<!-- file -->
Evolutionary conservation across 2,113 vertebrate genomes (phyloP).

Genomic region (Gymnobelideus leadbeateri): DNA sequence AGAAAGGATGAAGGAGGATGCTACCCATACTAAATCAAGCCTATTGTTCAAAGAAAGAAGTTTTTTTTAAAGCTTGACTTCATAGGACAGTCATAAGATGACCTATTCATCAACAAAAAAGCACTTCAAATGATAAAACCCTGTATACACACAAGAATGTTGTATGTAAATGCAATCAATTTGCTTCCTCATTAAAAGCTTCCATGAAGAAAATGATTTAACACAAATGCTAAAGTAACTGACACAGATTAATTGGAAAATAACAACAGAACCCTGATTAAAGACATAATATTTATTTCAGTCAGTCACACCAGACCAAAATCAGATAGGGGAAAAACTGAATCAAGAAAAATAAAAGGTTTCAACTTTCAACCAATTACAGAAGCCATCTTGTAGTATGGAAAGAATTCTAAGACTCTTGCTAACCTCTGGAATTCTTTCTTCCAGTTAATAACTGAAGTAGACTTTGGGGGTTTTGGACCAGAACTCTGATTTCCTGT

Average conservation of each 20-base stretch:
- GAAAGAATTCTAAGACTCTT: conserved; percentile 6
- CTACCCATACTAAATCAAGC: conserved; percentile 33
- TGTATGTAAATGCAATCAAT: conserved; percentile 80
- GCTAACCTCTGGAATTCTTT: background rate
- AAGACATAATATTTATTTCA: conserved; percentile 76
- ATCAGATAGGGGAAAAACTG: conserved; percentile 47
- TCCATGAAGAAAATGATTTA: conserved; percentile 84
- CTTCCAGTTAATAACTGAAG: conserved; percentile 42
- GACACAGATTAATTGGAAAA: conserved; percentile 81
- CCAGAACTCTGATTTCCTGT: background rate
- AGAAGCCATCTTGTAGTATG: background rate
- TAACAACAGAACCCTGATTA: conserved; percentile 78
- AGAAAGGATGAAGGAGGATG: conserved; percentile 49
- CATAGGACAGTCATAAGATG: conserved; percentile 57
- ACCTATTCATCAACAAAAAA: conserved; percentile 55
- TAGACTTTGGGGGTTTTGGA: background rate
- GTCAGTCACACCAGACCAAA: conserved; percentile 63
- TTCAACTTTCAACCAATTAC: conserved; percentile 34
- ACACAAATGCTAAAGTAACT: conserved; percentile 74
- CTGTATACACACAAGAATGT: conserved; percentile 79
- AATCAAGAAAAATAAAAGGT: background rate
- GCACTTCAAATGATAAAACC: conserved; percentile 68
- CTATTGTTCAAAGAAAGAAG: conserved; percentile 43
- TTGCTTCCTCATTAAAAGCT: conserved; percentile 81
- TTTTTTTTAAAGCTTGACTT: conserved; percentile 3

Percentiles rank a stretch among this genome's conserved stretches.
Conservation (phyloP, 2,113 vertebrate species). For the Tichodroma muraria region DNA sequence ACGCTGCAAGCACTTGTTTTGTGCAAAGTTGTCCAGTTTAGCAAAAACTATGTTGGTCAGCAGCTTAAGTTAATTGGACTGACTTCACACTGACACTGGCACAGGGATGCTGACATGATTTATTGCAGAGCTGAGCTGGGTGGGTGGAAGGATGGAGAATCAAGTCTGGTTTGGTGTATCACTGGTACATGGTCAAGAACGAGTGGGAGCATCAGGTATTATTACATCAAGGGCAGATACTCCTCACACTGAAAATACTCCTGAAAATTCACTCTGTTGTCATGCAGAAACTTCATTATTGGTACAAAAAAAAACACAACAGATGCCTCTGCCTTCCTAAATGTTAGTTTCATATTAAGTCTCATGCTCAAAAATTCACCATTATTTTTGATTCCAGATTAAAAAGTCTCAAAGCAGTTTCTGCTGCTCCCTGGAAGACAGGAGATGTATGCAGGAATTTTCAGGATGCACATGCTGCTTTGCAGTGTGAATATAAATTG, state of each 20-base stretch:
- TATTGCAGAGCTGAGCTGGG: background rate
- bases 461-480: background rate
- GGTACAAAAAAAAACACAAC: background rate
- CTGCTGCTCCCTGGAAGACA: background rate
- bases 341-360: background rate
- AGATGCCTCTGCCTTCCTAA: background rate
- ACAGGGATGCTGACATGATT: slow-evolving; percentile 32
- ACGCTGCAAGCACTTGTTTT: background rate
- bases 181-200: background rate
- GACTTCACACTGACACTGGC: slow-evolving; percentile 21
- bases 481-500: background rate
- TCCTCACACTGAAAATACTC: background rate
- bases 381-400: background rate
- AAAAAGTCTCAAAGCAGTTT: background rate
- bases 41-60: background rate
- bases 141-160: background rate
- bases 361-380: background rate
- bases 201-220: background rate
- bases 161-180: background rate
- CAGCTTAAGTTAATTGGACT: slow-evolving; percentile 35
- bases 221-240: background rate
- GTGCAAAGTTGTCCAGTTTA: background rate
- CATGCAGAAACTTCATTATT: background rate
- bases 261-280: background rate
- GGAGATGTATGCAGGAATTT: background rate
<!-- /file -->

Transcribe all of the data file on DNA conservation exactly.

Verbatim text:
Evolutionary conservation across 2,113 vertebrate genomes (phyloP).

Genomic region (Gymnobelideus leadbeateri): DNA sequence AGAAAGGATGAAGGAGGATGCTACCCATACTAAATCAAGCCTATTGTTCAAAGAAAGAAGTTTTTTTTAAAGCTTGACTTCATAGGACAGTCATAAGATGACCTATTCATCAACAAAAAAGCACTTCAAATGATAAAACCCTGTATACACACAAGAATGTTGTATGTAAATGCAATCAATTTGCTTCCTCATTAAAAGCTTCCATGAAGAAAATGATTTAACACAAATGCTAAAGTAACTGACACAGATTAATTGGAAAATAACAACAGAACCCTGATTAAAGACATAATATTTATTTCAGTCAGTCACACCAGACCAAAATCAGATAGGGGAAAAACTGAATCAAGAAAAATAAAAGGTTTCAACTTTCAACCAATTACAGAAGCCATCTTGTAGTATGGAAAGAATTCTAAGACTCTTGCTAACCTCTGGAATTCTTTCTTCCAGTTAATAACTGAAGTAGACTTTGGGGGTTTTGGACCAGAACTCTGATTTCCTGT

Average conservation of each 20-base stretch:
- GAAAGAATTCTAAGACTCTT: conserved; percentile 6
- CTACCCATACTAAATCAAGC: conserved; percentile 33
- TGTATGTAAATGCAATCAAT: conserved; percentile 80
- GCTAACCTCTGGAATTCTTT: background rate
- AAGACATAATATTTATTTCA: conserved; percentile 76
- ATCAGATAGGGGAAAAACTG: conserved; percentile 47
- TCCATGAAGAAAATGATTTA: conserved; percentile 84
- CTTCCAGTTAATAACTGAAG: conserved; percentile 42
- GACACAGATTAATTGGAAAA: conserved; percentile 81
- CCAGAACTCTGATTTCCTGT: background rate
- AGAAGCCATCTTGTAGTATG: background rate
- TAACAACAGAACCCTGATTA: conserved; percentile 78
- AGAAAGGATGAAGGAGGATG: conserved; percentile 49
- CATAGGACAGTCATAAGATG: conserved; percentile 57
- ACCTATTCATCAACAAAAAA: conserved; percentile 55
- TAGACTTTGGGGGTTTTGGA: background rate
- GTCAGTCACACCAGACCAAA: conserved; percentile 63
- TTCAACTTTCAACCAATTAC: conserved; percentile 34
- ACACAAATGCTAAAGTAACT: conserved; percentile 74
- CTGTATACACACAAGAATGT: conserved; percentile 79
- AATCAAGAAAAATAAAAGGT: background rate
- GCACTTCAAATGATAAAACC: conserved; percentile 68
- CTATTGTTCAAAGAAAGAAG: conserved; percentile 43
- TTGCTTCCTCATTAAAAGCT: conserved; percentile 81
- TTTTTTTTAAAGCTTGACTT: conserved; percentile 3

Percentiles rank a stretch among this genome's conserved stretches.
Conservation (phyloP, 2,113 vertebrate species). For the Tichodroma muraria region DNA sequence ACGCTGCAAGCACTTGTTTTGTGCAAAGTTGTCCAGTTTAGCAAAAACTATGTTGGTCAGCAGCTTAAGTTAATTGGACTGACTTCACACTGACACTGGCACAGGGATGCTGACATGATTTATTGCAGAGCTGAGCTGGGTGGGTGGAAGGATGGAGAATCAAGTCTGGTTTGGTGTATCACTGGTACATGGTCAAGAACGAGTGGGAGCATCAGGTATTATTACATCAAGGGCAGATACTCCTCACACTGAAAATACTCCTGAAAATTCACTCTGTTGTCATGCAGAAACTTCATTATTGGTACAAAAAAAAACACAACAGATGCCTCTGCCTTCCTAAATGTTAGTTTCATATTAAGTCTCATGCTCAAAAATTCACCATTATTTTTGATTCCAGATTAAAAAGTCTCAAAGCAGTTTCTGCTGCTCCCTGGAAGACAGGAGATGTATGCAGGAATTTTCAGGATGCACATGCTGCTTTGCAGTGTGAATATAAATTG, state of each 20-base stretch:
- TATTGCAGAGCTGAGCTGGG: background rate
- bases 461-480: background rate
- GGTACAAAAAAAAACACAAC: background rate
- CTGCTGCTCCCTGGAAGACA: background rate
- bases 341-360: background rate
- AGATGCCTCTGCCTTCCTAA: background rate
- ACAGGGATGCTGACATGATT: slow-evolving; percentile 32
- ACGCTGCAAGCACTTGTTTT: background rate
- bases 181-200: background rate
- GACTTCACACTGACACTGGC: slow-evolving; percentile 21
- bases 481-500: background rate
- TCCTCACACTGAAAATACTC: background rate
- bases 381-400: background rate
- AAAAAGTCTCAAAGCAGTTT: background rate
- bases 41-60: background rate
- bases 141-160: background rate
- bases 361-380: background rate
- bases 201-220: background rate
- bases 161-180: background rate
- CAGCTTAAGTTAATTGGACT: slow-evolving; percentile 35
- bases 221-240: background rate
- GTGCAAAGTTGTCCAGTTTA: background rate
- CATGCAGAAACTTCATTATT: background rate
- bases 261-280: background rate
- GGAGATGTATGCAGGAATTT: background rate